It would only be right to recall the injuries that Milan are currently battling. Ibrahimovic, Calabria, Florenzi and Saelemaekers will not return until the end of the year. Kjaer, Maignan and De Ketelaere are out with muscle problems, while Messias is expected to return at the weekend. Theo, Krunic, Origi and Rebic have all just come back from problems too so are not quite at 100%.
What have three seasons of continuous injury woes taught Pioli? Or more pertinently, how has success arrived regardless?
Well, one factor has defined the progress and recent success Milan and Pioli has had and that is something the boss has highlighted himself as the ‘strength of the group’, something that has propelled the Rossoneri.
Looking at what that means on a surface level, it means the players know what they need to do, they care, they work hard and they give their best to support each other and the management.
Yet this statement is far deeper than that. When analysing or casting your mind back to Pioli’s journey, how it started and all the trials and tribulations that he has faced, the constant of injuries would really have hampered most other coaches and de-railed their hopes of continuity. However, for Pioli it has underpinned it.
The notion that every single player has played their part to get Milan their 19th Scudetto and two consecutive seasons back in Europe’s premier competition is not new. What is a new perspective is that without the injuries perhaps the club would never have achieved these feats.
It is no surprise that Maldini and Massara have had to work on a shoestring budget and therefore the players we have had to sign have been either sub-optimal or huge gambles. But, it is also no surprise that almost every single player – whether they be genuinely not Milan quality or if they have had to come in and out of the side due to injuries – has contributed to the high level of progress the club has made in every way.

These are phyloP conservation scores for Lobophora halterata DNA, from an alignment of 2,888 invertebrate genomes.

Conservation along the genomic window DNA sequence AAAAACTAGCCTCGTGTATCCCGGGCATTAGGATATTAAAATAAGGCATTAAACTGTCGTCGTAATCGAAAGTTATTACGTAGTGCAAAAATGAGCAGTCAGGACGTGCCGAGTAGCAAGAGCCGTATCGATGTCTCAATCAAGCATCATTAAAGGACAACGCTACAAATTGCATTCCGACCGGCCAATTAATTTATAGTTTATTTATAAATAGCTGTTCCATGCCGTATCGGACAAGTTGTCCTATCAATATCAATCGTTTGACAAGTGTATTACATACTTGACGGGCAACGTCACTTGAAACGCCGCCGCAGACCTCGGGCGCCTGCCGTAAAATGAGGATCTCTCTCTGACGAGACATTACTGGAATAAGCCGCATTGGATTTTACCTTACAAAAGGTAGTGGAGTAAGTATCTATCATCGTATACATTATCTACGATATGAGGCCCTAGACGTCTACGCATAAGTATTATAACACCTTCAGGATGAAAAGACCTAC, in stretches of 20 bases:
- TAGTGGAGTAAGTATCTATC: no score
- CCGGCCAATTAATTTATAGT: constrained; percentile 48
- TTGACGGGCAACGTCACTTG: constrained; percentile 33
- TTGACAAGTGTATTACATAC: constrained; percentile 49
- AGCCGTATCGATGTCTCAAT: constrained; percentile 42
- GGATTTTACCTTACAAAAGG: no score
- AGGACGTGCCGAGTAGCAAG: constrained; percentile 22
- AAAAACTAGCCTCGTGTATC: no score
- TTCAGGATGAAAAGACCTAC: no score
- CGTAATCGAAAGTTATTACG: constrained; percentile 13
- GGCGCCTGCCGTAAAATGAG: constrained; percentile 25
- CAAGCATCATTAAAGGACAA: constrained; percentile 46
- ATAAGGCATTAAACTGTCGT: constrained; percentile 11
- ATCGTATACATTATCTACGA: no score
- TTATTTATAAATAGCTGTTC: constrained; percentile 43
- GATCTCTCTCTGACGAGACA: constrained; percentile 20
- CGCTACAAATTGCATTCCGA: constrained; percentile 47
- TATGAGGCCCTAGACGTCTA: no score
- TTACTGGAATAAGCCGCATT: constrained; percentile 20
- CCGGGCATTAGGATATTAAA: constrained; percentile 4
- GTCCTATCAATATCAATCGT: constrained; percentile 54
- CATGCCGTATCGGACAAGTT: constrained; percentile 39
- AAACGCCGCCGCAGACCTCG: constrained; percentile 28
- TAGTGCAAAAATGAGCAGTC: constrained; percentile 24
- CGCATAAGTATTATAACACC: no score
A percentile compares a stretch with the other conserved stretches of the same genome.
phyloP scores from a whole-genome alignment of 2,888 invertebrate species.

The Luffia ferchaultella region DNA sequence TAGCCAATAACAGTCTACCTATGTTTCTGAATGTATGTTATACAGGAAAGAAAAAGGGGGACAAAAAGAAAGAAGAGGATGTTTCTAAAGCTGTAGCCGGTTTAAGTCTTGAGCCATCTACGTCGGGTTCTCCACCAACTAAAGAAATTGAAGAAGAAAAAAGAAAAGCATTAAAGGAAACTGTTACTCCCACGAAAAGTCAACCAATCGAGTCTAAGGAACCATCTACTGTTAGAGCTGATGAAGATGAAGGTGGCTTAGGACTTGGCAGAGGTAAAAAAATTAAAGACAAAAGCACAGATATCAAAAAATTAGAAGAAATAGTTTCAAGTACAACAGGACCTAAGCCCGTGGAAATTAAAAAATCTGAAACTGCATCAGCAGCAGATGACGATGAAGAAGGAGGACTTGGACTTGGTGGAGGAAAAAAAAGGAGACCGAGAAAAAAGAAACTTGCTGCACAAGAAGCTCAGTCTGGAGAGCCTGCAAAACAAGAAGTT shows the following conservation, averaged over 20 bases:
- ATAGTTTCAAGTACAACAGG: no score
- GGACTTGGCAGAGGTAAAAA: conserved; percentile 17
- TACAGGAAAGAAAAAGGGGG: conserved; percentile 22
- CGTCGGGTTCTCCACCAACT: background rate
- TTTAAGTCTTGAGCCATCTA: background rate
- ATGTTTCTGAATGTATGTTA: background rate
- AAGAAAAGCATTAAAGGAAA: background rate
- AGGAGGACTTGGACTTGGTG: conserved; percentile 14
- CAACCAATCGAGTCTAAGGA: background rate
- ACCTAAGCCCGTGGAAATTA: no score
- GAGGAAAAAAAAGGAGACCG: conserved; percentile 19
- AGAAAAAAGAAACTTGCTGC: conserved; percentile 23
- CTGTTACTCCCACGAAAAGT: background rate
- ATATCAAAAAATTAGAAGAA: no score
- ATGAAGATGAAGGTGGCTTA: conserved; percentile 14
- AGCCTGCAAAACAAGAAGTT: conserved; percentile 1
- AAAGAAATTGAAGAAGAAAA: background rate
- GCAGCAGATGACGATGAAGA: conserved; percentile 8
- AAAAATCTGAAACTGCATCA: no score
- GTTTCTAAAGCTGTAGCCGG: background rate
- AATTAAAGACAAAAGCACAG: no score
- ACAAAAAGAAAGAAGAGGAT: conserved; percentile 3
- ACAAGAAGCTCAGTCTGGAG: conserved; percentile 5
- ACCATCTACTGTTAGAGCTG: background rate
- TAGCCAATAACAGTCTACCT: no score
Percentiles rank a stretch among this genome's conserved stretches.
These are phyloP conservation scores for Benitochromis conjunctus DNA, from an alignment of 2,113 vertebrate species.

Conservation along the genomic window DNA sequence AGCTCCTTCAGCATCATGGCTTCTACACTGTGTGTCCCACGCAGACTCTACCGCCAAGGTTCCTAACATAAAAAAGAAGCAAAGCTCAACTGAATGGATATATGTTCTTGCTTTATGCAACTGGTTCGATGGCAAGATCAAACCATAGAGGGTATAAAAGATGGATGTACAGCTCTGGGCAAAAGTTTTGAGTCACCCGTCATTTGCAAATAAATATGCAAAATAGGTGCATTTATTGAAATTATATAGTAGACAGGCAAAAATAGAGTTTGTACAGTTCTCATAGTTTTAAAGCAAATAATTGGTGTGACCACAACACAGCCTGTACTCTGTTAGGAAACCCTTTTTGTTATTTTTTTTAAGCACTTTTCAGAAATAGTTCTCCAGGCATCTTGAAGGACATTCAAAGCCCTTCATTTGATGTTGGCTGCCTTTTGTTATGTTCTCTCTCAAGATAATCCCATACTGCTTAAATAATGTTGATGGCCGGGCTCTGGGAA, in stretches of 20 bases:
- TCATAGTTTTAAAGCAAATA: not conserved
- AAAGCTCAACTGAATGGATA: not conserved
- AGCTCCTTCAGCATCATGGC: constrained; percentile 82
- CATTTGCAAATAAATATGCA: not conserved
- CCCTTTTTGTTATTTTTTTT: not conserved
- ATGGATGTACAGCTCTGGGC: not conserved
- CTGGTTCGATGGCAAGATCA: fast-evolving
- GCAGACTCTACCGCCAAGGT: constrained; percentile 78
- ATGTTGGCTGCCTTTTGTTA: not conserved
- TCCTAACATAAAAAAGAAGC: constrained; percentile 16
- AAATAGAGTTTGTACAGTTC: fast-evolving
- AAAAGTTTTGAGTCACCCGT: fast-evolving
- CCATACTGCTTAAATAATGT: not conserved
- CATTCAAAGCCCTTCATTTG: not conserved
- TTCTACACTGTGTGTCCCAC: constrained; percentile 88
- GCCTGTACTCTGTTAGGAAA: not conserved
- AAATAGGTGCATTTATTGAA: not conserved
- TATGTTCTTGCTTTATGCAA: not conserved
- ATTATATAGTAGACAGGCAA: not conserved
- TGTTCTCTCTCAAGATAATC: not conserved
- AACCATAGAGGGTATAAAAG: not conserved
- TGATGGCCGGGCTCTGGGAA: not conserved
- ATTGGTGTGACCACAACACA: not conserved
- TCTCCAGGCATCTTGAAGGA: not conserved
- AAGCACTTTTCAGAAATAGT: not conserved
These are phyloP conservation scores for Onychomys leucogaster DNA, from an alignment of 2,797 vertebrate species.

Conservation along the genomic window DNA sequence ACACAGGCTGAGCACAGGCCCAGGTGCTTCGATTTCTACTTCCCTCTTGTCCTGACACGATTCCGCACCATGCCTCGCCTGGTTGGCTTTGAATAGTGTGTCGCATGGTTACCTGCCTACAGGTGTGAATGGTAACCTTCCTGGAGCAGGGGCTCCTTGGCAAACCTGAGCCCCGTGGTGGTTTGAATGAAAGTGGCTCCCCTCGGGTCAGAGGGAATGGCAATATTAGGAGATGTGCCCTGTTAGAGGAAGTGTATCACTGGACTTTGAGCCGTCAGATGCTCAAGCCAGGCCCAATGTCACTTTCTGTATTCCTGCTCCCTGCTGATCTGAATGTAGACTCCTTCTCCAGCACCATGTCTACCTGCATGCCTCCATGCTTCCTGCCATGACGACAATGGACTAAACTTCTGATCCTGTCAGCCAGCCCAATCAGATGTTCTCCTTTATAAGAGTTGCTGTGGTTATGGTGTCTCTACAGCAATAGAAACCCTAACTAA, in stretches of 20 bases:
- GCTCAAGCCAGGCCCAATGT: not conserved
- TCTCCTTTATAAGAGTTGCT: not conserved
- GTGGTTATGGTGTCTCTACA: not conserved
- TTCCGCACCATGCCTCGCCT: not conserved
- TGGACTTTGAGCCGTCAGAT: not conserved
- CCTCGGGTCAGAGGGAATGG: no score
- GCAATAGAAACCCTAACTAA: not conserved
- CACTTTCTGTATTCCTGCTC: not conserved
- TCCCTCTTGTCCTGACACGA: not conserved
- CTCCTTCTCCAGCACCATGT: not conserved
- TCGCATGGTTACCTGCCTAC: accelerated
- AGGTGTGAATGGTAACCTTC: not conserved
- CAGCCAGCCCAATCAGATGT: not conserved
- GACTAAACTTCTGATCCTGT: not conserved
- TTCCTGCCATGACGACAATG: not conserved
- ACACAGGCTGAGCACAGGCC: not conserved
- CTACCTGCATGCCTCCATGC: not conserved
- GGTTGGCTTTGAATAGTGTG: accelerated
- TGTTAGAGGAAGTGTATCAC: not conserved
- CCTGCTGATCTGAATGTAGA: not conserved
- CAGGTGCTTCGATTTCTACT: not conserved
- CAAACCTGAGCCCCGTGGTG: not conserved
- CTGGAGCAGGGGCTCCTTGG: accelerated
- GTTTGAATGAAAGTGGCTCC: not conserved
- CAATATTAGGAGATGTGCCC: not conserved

It has allowed players who would have been on the fringes of relevancy in the team; moments to shine and responsibilities to be relied on, even if they were out of necessity. In short, every single player that Maldini and Massara has brought to the club and before have been relevant. It cannot be understated how vital the mentality of this group is.
This in turn has meant that this Milan do not give up, it is by far the best quality of this team. What will be fascinating to see is if the injury bug moves on to another team, and what Pioli can really achieve with a group that is fully healthy for a long stretch of the season.